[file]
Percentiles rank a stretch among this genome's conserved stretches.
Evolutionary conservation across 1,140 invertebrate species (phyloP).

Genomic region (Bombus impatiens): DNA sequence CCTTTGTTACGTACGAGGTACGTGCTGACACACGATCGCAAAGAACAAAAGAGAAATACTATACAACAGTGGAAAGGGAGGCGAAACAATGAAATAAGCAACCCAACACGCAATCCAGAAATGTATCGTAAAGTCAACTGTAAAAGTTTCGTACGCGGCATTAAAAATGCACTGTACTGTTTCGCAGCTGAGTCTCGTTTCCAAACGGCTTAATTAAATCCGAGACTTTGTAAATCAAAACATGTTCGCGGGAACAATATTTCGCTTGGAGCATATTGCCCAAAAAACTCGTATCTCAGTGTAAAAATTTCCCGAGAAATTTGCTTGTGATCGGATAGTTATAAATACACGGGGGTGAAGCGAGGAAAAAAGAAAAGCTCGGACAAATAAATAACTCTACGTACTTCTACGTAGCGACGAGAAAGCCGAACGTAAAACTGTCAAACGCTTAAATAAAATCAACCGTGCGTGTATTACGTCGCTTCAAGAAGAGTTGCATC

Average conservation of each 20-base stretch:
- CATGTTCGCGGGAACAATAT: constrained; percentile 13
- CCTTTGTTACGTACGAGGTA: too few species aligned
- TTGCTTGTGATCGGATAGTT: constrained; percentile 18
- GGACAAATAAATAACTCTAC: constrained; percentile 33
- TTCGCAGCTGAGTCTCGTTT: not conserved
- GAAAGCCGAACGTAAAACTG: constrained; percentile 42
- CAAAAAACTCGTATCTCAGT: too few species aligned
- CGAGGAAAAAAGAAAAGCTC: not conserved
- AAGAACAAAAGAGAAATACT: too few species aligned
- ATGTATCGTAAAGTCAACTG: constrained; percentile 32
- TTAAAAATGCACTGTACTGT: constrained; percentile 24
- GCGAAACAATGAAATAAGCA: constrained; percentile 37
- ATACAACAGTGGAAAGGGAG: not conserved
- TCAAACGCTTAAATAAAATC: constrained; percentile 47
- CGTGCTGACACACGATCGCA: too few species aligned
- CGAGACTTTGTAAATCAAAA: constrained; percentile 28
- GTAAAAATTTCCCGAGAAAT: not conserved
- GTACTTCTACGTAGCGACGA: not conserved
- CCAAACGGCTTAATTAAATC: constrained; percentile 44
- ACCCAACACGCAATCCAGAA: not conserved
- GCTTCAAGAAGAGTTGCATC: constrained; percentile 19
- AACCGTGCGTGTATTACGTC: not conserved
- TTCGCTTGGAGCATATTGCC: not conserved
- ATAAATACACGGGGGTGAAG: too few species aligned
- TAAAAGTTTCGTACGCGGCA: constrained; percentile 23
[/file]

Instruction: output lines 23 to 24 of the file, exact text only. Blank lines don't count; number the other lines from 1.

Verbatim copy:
- CCAAACGGCTTAATTAAATC: constrained; percentile 44
- ACCCAACACGCAATCCAGAA: not conserved